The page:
There are two ways to curb climate change: raise the price of “brown” energy or reduce the cost of “green” alternatives.
Raising the price of "brown" energy is appealing. In an idealized world, a price on carbon can reflect the damages that greenhouse gas emissions will cause over time and incentivize the search for more efficient ways to avoid emissions. But even in its idealized form, this is inherently inflationary — raising prices. Without subsidies to the poor, it also increases inequality, because lower- and middle-income households spend a larger share of their income on items like heating and transportation. Squeezing the supply of fossil fuels is even more painful; not only will prices rise, but if fossil fuels are removed without adding alternative supply, economic activity will decline without adequate energy to fuel it.
This is what is happening today, especially in Europe. Except instead of a radical carbon tax, it's caused by the war in Ukraine and Europe's desire to rid itself of reliance on Russian energy. As a result, energy prices are not rising according to how much damage greenhouse gases will cause; natural gas creates less greenhouse gas emissions than coal, but its price has risen further because Russia is a more significant supplier. We got a preview of this in 2021, when Russia cut back on natural gas supply to Europe. Governments stepped in to offset rising energy costs for the most vulnerable households and some businesses that are unprofitable at high energy prices were forced to stop production altogether. Now energy will likely need to be rationed again, and if Russian gas is replaced with coal, emissions will rise rather than decline.
With inflation already at the highest level in 40 years and the war in Ukraine creating new energy supply restrictions, political appetite for curbing climate change by further raising energy prices will continue to decline. To avoid our climate being a casualty of war and rising cyclical and secular inflationary forces, we need tools to curb climate change other than those that raise energy prices — tools that seek to reduce the cost of "green" energy. Instead of cap-and-trade schemes and cutting back on oil and coal production, we should be looking to mechanisms better suited to tackle climate change amidst rising inflation: green fiscal spending and R&D supporting tech advancements.
Green fiscal spending subsidizes the adoption of technologies like renewable electricity or electric vehicles (EVs) through tax credits or allocates government funds directly to build green infrastructure or buy EVs for government fleets. Unlike carbon pricing or supply constraints, each actor involved sees lower prices (through subsidies) or receives government cash, rather than experiencing higher prices and scarcity.
While an increase in government spending can contribute to higher prices, the effect wouldn’t be concentrated in energy (sparing that burden on lower- and middle-income households) and could be offset by reducing stimulative policies elsewhere. European governments are eyeing this route in response to the Ukraine war, exploring how they can use fiscal spending to accelerate the expansion of renewable energy capacity as climate-friendly replacements to Russian gas. The Biden administration hoped to pursue green fiscal subsidies; regardless of one’s views of the broader Build Back Better legislation, it's unfortunate that these specific policy ideas have stalled.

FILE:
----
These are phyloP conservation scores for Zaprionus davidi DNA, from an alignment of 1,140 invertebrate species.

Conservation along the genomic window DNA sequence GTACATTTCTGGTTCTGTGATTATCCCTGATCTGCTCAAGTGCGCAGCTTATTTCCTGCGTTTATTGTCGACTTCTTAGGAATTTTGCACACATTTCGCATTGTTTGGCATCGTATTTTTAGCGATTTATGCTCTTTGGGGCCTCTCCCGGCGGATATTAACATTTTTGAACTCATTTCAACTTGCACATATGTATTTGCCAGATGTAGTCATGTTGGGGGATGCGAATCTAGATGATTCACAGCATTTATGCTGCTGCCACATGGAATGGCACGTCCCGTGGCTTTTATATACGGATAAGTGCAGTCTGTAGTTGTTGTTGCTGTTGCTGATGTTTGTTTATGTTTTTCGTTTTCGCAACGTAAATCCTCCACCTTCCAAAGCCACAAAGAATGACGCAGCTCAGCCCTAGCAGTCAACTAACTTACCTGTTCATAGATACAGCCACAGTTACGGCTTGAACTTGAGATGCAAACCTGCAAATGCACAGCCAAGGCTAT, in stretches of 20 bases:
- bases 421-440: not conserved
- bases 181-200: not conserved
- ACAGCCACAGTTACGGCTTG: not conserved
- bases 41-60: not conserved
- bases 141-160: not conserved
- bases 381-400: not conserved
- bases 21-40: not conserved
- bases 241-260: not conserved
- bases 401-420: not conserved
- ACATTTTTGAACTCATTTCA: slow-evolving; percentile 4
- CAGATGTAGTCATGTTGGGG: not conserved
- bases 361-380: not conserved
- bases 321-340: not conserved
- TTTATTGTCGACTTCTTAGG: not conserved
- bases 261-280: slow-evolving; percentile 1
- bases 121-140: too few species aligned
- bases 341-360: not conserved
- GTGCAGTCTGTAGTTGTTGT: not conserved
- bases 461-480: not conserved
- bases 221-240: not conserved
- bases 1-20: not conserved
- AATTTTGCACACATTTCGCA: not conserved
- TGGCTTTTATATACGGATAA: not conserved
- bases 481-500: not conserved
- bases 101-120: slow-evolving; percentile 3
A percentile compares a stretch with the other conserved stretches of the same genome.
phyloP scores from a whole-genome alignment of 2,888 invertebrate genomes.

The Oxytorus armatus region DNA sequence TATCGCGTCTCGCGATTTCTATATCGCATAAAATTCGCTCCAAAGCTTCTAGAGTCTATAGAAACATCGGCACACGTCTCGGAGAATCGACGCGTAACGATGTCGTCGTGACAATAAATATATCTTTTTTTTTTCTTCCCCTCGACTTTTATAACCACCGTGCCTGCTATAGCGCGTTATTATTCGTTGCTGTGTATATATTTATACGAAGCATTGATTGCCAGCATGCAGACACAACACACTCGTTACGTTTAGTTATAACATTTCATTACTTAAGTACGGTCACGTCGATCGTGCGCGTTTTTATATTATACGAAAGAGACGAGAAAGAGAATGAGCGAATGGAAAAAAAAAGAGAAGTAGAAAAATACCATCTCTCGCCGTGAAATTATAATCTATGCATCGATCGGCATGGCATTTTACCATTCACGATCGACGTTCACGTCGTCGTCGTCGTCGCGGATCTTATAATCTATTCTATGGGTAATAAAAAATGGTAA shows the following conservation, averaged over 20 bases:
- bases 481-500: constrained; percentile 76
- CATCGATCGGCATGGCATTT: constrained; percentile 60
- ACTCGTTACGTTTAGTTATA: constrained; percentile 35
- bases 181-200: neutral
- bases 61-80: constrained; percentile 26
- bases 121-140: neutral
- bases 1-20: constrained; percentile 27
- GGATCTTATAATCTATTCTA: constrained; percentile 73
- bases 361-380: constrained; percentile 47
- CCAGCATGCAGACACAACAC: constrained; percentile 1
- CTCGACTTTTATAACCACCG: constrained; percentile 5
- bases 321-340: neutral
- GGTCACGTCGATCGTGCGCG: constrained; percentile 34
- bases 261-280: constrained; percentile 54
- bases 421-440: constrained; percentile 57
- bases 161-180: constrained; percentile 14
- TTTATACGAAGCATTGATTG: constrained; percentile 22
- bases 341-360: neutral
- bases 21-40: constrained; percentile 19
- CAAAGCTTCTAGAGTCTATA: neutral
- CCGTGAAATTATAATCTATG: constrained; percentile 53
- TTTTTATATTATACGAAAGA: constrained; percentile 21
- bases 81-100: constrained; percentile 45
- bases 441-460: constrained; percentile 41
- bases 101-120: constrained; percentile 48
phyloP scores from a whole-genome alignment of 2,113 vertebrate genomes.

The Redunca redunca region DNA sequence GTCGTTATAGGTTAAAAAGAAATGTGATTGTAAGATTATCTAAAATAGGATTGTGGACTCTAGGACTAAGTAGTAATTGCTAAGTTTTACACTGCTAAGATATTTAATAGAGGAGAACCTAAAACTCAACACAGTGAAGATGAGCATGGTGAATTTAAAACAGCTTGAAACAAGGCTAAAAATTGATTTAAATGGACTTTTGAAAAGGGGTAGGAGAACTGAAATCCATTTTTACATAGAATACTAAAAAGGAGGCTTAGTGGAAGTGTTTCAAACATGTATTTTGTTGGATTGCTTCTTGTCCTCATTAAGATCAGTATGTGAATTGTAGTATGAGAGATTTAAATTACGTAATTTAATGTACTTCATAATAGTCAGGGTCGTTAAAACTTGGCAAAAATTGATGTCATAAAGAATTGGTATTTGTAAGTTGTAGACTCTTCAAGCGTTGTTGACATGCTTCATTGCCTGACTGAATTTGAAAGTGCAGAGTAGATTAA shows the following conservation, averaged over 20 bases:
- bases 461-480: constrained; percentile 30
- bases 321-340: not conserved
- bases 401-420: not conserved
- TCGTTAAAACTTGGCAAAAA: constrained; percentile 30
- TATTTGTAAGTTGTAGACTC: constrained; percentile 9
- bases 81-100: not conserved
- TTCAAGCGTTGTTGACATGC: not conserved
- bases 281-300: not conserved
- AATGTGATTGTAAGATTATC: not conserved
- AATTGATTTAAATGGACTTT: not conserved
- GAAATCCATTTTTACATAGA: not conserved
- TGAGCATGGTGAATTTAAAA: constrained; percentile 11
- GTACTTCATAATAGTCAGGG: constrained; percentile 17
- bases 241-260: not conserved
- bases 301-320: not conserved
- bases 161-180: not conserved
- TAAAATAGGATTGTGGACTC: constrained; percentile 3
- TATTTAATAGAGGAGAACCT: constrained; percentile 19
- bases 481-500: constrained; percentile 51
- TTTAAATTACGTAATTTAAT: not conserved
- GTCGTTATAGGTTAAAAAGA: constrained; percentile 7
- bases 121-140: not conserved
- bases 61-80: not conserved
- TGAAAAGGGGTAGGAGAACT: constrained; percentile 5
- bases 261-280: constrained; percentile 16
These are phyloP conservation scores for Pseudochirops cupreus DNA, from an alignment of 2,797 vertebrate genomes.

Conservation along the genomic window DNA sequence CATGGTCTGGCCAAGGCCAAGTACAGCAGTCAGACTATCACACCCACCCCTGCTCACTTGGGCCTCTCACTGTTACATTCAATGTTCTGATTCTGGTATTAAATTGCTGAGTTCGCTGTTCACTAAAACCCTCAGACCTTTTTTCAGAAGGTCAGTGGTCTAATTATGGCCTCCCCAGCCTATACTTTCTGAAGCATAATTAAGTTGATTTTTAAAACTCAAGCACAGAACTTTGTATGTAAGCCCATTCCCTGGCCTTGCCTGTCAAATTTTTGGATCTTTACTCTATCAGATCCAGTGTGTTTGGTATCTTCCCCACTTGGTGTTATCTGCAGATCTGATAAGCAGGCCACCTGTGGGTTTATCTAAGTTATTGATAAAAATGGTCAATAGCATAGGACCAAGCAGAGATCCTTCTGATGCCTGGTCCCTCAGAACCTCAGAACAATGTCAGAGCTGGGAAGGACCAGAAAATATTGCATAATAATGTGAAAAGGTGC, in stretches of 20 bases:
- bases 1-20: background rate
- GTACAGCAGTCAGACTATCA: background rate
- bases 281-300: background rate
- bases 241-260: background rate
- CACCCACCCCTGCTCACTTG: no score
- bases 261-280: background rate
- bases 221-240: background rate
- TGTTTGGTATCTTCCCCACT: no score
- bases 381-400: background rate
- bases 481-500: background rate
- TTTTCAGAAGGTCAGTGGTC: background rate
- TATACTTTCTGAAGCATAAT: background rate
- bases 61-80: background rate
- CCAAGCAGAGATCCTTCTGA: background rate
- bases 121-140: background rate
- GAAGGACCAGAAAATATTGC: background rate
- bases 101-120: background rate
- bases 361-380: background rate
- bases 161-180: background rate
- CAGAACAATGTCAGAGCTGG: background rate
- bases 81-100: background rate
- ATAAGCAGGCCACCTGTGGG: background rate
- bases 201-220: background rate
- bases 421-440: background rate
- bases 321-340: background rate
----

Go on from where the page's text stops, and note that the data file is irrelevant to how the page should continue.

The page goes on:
At a time of rising inflation, it’s important to note that technological transformation is a deflationary process. Tech breakthroughs lead to new technologies beating old technologies through better performance at lower prices. Previous energy transitions unfolded over long periods of time, as new capacity was built with new and cheaper technologies while old capacity gradually went offline. In contrast, to curb the worst impacts of climate change requires turning over the world's energy base over a few decades. The development of cheaper green technologies will contain the inflationary impacts of such a proactive transformation in the world's infrastructure.
Ample private sector capital is funding green tech developments, but the history of tech advancements illustrates that government support at the early stage is often critical. This is happening in China: The Chinese government spent significant sums subsidizing electric vehicles and solar technologies, and China is now the global leader in both. China is now investing in early technologies including green hydrogen and carbon capture and storage. There is significant room for Western governments to finance the development of technology to curb emissions, and the sums required tend to be vastly smaller and therefore less likely to fuel inflation.
How governments around the world pursue curbing climate change and meeting their Paris commitments will have important implications for global growth, inflation and asset prices. For example, massive quantities of commodities like iron, copper, and nickel will be needed to build the renewable power grid and the batteries for electric vehicles — but adequate supply of these metals will take years to build. Without a shift in government approach to climate, you can expect high volatility from an uneven and uncoordinated transition, with its inflationary effects compounding today’s already mounting inflation.
See related Bloomberg coverage here: https://www.bloomberg.com/news/articles/2022-03-15/bridgewater-urges-spending-on-green-energy-to-fight-inflation